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Cell Motil Cytoskeleton. 2001 Jul;49(3):115-29.

Abundant expression of the microtubule-associated protein, ensconsin (E-MAP-115), alters the cellular response to Taxol.

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Department of Biological Sciences, Columbia University, New York, New York 10027, USA.


Correlation between expression level of a microtubule-associated protein called ensconsin (E-MAP-115) and degree of Taxol sensitivity in several cultured cell lines prompted us to investigate potential cause-and-effect relationships between ensconsin level and Taxol action. We used human MCF-7 or HeLa cells, which are sensitive to low Taxol concentrations (LD(50) of 30-35 and 3.5 nM, respectively) to prepare stably transfected populations of cells expressing heterogeneous levels of ensconsin chimeras, either green fluorescent protein (GFP) conjugated to full-length ensconsin (GFP-Ensc) or to ensconsin's microtubule-binding domain (GFP-EMTB). Both a subjective microscopic assay, i.e., scoring fluorescence of GFP-ensconsin chimeras following Taxol treatment, and a quantitative immunobiochemical assay, i.e., measuring level of GFP-ensconsin chimera in cells surviving treatment with Taxol, showed that cells expressing higher levels of GFP-ensconsin chimera were killed more readily by Taxol concentrations approaching the LD(50). In contrast, in TC-7 cells, which are relatively insensitive to Taxol (LD(50) > 600 nM), high-level expression of GFP-EMTB conferred no significant susceptibility to killing by Taxol. However, heightening the Taxol sensitivity of GFP-EMTB-TC-7 cells by pre-incubating cells with the p-glycoprotein inhibitor, verapamil, did result in selective killing of cells highly expressing GFP-EMTB. Taken together, results obtained in MCF-7, HeLa, and TC-7 cells suggest that elevated ensconsin level bestowed a selective disadvantage upon Taxol-sensitive cells. To probe potential mechanisms by which ensconsin could alter the Taxol response, we isolated microtubules from HeLa cells that were or were not pretreated with Taxol. In vivo Taxol treatment significantly tightened microtubule-binding of ensconsin, suggesting that Taxol alters ensconsin's microtubule-binding properties and may, in turn, alter the Taxol response of the microtubules. Our data support the hypothesis that Taxol works synergistically or in concert with microtubule-binding proteins in bringing about deleterious effects on the microtubule cytoskeleton.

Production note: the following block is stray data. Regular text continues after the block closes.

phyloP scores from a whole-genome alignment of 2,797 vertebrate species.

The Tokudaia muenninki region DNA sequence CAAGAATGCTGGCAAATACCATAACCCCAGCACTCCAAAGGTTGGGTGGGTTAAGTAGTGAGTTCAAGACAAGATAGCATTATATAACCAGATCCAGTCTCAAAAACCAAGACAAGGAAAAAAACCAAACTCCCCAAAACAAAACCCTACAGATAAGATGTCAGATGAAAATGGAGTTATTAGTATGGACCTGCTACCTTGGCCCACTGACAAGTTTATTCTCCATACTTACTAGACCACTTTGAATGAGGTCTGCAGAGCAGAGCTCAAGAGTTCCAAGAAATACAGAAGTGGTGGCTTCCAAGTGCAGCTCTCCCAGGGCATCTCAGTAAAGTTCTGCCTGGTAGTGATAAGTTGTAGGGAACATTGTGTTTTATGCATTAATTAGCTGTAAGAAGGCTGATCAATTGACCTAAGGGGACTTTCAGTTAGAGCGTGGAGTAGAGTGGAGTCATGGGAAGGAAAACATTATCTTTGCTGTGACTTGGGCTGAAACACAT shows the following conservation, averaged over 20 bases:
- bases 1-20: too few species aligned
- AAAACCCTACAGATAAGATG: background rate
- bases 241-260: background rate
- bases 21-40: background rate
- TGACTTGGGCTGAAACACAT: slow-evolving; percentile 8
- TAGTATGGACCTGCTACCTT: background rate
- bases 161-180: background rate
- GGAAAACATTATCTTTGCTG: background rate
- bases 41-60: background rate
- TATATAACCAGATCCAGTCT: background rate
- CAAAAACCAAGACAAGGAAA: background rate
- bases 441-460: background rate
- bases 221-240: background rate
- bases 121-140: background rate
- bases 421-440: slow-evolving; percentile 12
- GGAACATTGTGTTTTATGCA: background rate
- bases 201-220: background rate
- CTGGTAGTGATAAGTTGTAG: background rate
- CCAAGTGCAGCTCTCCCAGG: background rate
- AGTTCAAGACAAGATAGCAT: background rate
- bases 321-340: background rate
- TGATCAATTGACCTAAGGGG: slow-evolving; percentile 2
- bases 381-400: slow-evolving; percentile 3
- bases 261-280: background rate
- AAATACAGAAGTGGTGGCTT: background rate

[Indexed for MEDLINE]

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